Sports trainers, coaches, and scouts spend hours culling statistics to predict how a player will do that night. But maybe they’d be better off listening to pre-game interviews. That’s what Technion researchers concluded after a study of prominent professional basketball players.

The researchers, led by Professor Roi Reichart, had hypothesized that a player’s performance can turn on intangibles such as the environment at the game or his emotions going in — dynamics that cannot be measured by past performance captured in box scores. Their work was aimed at going beyond previous studies that have used psychology, statistics, computer science, and more to predict an athlete’s performance.

Professor Roy Reichart

Doctoral student Nadav Oved

Doctoral student Amir Feder

So the Technion team compiled a dataset of 5,226 pairings of pre- and post- game interviews alongside performance metrics calculated after the game for 36 NBA players. They then designed computational models based on advanced machine learning techniques that could make predictions based on interviews alone or a combination of interviews and past-performance metrics. They found that what a player says and how he feels going into the game is a better indicator of how he will do than how he performed in the past. And the combination of past-performance metrics with what can be gleaned from pre-game interviews produced the best results.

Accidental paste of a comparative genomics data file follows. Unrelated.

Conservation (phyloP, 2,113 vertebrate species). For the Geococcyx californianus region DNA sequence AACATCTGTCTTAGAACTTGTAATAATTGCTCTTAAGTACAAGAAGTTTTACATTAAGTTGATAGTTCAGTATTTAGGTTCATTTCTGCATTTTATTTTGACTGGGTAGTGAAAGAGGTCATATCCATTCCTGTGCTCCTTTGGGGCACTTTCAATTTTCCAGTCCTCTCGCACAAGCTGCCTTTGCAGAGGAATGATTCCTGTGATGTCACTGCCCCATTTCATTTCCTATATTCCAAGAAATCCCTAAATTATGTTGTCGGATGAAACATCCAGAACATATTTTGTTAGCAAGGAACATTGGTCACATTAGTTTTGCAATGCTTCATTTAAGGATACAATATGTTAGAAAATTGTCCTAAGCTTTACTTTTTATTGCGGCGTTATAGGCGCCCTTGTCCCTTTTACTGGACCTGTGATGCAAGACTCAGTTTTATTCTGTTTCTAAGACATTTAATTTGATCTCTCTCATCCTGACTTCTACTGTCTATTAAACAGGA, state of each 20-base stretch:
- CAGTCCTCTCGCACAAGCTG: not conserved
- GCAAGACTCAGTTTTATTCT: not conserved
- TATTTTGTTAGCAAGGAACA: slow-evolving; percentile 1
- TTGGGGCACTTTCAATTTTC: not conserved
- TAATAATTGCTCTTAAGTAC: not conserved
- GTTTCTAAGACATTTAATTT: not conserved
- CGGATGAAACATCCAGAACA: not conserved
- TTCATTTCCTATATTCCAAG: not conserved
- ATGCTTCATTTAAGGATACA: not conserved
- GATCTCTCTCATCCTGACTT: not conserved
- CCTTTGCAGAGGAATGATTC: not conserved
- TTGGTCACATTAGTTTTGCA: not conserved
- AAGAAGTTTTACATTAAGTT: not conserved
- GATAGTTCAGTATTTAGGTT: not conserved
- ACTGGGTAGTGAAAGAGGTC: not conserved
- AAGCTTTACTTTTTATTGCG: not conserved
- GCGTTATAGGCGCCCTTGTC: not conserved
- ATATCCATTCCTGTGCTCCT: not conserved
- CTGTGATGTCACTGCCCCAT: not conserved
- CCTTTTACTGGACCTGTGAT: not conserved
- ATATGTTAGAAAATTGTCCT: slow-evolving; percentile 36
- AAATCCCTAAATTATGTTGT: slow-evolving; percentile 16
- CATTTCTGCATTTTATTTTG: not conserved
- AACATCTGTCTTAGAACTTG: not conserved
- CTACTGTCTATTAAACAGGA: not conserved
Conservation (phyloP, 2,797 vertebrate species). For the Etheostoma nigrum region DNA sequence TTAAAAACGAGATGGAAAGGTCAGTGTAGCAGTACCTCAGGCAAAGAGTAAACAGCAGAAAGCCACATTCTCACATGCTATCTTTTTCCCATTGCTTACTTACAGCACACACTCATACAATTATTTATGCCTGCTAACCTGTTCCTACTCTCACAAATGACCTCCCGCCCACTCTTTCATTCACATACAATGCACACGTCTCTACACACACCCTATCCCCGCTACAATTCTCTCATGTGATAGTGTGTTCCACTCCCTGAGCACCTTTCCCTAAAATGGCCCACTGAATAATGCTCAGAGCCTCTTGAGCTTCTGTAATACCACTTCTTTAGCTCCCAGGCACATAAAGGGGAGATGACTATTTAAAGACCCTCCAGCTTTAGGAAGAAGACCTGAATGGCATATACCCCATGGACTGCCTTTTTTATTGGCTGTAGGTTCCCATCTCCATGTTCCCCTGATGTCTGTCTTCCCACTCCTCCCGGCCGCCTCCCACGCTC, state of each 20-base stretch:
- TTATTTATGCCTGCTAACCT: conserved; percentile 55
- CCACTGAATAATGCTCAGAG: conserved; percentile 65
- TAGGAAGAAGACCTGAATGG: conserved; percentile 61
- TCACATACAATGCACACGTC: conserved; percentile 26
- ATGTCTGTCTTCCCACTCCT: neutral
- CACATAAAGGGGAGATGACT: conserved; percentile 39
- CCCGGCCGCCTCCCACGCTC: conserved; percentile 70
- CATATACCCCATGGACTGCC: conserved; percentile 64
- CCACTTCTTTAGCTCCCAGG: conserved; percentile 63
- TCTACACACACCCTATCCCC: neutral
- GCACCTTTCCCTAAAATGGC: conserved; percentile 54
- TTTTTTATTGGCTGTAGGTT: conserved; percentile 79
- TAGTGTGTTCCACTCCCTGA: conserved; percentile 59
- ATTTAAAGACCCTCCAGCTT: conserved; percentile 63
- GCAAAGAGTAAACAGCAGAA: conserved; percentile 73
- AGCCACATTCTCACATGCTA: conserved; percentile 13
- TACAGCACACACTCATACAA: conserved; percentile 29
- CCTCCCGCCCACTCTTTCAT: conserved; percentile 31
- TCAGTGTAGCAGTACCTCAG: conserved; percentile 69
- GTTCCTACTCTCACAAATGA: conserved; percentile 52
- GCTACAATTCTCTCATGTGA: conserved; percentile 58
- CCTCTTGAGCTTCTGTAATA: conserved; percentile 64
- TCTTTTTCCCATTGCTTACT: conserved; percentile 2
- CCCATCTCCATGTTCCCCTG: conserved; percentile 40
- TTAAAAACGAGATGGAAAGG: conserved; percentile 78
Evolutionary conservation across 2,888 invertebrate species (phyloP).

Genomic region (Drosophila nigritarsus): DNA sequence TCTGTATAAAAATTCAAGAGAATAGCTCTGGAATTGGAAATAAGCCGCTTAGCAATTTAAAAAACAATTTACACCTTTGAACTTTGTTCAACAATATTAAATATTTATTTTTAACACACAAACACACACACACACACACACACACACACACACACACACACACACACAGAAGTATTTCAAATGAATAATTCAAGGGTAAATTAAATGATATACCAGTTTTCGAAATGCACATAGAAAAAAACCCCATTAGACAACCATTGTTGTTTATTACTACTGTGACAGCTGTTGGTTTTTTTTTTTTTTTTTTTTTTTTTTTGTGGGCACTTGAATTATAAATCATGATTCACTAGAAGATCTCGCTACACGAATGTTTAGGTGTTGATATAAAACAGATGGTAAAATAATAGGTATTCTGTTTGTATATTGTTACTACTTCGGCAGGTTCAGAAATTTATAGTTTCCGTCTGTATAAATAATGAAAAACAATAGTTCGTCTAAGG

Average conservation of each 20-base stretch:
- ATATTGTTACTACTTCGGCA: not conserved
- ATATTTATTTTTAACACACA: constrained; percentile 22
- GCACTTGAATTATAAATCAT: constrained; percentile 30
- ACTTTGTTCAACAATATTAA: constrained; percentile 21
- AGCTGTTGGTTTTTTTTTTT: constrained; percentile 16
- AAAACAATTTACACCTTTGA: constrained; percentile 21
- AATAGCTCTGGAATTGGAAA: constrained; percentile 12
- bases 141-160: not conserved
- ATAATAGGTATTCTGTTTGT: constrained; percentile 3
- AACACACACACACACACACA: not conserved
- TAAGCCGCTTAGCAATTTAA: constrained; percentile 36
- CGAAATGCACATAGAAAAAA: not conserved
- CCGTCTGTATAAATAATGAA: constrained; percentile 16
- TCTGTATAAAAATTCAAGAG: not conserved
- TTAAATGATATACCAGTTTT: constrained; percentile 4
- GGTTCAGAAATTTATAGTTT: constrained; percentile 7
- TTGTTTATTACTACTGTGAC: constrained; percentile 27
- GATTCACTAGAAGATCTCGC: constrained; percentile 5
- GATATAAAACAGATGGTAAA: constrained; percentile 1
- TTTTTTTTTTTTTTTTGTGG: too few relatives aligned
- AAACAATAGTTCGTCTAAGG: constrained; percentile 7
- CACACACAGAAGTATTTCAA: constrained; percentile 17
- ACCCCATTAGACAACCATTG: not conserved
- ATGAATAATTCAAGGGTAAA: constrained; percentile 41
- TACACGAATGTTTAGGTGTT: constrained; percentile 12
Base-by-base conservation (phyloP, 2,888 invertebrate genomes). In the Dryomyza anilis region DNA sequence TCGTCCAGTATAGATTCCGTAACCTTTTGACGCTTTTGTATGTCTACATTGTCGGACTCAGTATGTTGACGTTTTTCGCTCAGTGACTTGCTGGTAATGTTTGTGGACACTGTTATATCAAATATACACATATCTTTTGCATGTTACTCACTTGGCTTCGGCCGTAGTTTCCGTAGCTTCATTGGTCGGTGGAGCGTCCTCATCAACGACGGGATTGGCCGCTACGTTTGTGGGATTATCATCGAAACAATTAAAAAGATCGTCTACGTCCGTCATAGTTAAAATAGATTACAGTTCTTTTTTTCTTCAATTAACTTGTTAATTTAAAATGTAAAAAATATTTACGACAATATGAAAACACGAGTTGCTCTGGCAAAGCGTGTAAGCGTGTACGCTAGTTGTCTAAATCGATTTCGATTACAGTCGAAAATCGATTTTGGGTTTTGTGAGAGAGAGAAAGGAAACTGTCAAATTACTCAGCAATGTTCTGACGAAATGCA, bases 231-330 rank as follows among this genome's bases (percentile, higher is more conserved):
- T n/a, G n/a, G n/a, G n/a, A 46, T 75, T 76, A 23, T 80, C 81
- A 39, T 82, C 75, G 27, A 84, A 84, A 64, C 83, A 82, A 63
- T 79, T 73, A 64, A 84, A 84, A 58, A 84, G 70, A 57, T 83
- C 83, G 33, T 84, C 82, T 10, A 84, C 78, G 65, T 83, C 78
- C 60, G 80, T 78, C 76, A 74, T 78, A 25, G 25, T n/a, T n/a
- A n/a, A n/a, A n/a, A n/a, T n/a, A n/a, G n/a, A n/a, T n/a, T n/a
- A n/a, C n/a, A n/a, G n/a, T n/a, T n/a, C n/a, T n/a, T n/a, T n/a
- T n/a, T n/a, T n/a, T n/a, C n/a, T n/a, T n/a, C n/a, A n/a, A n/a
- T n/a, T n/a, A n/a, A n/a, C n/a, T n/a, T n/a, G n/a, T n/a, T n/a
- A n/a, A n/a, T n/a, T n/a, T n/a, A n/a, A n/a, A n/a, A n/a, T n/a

LeBron James’ performance with the Cleveland Cavaliers in the 2016 NBA Finals was among the games that Technion researchers used in their study. Asked in pregame interviews how he felt about returning to the Cavaliers and his hometown, James was upbeat and relaxed. Cleveland won its first and only championship. “Our models processed the text and guessed that James’ offensive performance would be better than his past averages,” said Prof. Reichart. “James surpassed himself and starred throughout the series, as our models predicted.”

Prof. Reichart worked alongside doctoral students Amir Feder and Nadav Oved of the William Davidson Faculty of Industrial Engineering & Management. Their study was published in the journal Computational Linguistics.